• EU Bitcoin Regulation Not Expected Soon

    The European Union still does not have comprehensive and consistent legislation regarding the use of bitcoin, and it may be years before it does. A recent report by an independent financial research organisation, the SWIFT Institute, has concluded that the EU’s response to the rise of bitcoin has been inadequate despite recently adopting new laws on bitcoin taxation.

    In October this year, the EU passed a new set of consumer payment protection rules, which will aim to promote the use of innovative online and digital payments. The case was brought before the European courts in an attempt to provide clarity on the use of cryptocurrencies, which are increasingly becoming used as a means to pay for everyday goods and services. The European high court has ruled that digital currencies can be exchanged tax-free in the European Union. Despite this development, there still is not a comprehensive set of rules for the use and exchange of bitcoin in the EU.

    The European Banking Authority (EBA) has recently called for governments to develop thorough regulation solutions for the use of cryptocurrencies. The EBA believes that bitcoin should be regulated through the development of a comprehensive framework.

    Governments around the world have been struggling in recent years with how to best regulate bitcoin, as the cryptocurrency has been expanding in popularity and becoming more and more widely used.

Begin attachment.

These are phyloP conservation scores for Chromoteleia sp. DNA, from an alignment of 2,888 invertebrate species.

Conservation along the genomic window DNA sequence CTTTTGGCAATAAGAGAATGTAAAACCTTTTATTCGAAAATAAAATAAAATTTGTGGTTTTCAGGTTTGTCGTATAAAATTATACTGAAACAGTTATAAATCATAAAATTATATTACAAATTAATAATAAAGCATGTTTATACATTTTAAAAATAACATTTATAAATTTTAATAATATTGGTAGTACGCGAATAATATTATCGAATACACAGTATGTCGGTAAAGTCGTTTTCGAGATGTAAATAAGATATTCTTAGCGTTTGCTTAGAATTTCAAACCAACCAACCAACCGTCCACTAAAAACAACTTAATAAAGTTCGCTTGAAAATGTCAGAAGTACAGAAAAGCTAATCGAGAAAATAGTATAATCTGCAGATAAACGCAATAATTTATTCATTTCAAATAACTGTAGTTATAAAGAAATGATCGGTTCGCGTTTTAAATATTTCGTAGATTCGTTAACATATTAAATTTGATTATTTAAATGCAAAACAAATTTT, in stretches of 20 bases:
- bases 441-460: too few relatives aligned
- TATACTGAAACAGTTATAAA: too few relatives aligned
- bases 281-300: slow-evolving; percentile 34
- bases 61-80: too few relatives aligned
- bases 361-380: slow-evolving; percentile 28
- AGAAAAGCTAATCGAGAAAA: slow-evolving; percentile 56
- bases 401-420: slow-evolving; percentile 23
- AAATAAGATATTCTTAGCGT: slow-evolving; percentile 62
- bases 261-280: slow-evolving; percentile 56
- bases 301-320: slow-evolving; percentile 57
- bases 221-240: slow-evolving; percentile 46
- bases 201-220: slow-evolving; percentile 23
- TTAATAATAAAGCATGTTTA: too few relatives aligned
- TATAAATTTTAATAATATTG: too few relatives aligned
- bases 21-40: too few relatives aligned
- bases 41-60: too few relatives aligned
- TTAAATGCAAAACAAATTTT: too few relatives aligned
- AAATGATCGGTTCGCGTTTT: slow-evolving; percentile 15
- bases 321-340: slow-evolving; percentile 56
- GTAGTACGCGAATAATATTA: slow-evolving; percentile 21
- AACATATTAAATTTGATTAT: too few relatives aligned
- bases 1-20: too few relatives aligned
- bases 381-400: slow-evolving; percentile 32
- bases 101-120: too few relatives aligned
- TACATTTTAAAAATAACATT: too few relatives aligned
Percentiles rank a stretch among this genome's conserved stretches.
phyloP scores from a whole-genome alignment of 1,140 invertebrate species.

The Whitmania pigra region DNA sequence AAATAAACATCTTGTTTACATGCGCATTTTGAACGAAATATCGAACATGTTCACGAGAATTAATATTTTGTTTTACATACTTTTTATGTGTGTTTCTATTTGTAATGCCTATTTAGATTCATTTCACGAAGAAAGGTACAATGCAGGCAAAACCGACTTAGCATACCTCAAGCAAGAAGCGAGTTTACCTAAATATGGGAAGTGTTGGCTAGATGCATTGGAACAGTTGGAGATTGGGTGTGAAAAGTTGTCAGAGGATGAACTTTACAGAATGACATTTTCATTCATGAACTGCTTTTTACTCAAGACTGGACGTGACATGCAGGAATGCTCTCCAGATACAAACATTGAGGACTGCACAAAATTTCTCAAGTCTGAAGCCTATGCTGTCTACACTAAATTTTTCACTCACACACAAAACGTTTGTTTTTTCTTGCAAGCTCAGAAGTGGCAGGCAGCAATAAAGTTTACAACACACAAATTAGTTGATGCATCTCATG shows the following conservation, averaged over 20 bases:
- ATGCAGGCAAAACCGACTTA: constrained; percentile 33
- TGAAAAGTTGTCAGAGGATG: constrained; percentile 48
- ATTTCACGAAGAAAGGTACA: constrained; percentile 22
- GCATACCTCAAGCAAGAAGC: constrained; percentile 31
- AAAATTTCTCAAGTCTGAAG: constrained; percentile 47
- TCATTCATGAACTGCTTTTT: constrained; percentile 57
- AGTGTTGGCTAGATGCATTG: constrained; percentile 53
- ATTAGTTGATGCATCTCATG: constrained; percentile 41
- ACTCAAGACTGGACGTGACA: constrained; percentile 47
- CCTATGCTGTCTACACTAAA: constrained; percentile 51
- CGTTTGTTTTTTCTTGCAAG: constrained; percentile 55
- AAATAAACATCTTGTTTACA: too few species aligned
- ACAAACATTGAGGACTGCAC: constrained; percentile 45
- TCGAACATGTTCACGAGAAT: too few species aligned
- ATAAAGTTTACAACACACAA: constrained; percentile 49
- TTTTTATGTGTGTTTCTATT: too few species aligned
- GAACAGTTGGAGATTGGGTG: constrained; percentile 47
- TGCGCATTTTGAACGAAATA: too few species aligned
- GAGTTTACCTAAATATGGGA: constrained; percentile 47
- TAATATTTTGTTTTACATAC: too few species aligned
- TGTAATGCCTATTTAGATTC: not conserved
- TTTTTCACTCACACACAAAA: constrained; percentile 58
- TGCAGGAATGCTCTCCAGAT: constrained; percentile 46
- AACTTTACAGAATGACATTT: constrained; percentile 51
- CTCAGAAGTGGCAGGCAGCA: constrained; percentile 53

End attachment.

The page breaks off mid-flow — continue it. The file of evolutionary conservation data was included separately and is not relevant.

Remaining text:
Bitcoin is frequently used within the gambling community as the digital currency is noted for its speedy transactions and its complete anonymity. It began as an experiment but has become a legitimate form of payment, used by million of people. It has encouraged the growth of many other decentralised, peer-to-peer currencies, which do not incur any fees or charges, and do not involve banks. This becomes problematic for governments, who are unable to control the currency.

    In March this year, the UK announced a series of initiatives to deal with bitcoin in a report published in conjunction with the Chancellor of the Exchequer’s annual budget speech. The announcement was the UK government’s first attempt to manage the regulatory and consumer safety issues surrounding digital currencies. The Treasury intended to consult the views of digital currency companies and the general public on the issue of bitcoin use, but there has not been much progress made by Parliament on the matter since then however.

    In the USA, there have been some measures to bring bitcoin use under the the existing legal frameworks regarding money services. Changes in legislation to accommodate bitcoin are making their way to state level to be approved.

    Many financial commentators have stressed the importance of regulation for bitcoin use. Consumers need to be made aware of the risks associated with digital currencies, particularly when it comes to refunds or losing money. There is a lack of specific regulations to cover bitcoin users for losses.



Comments are closed.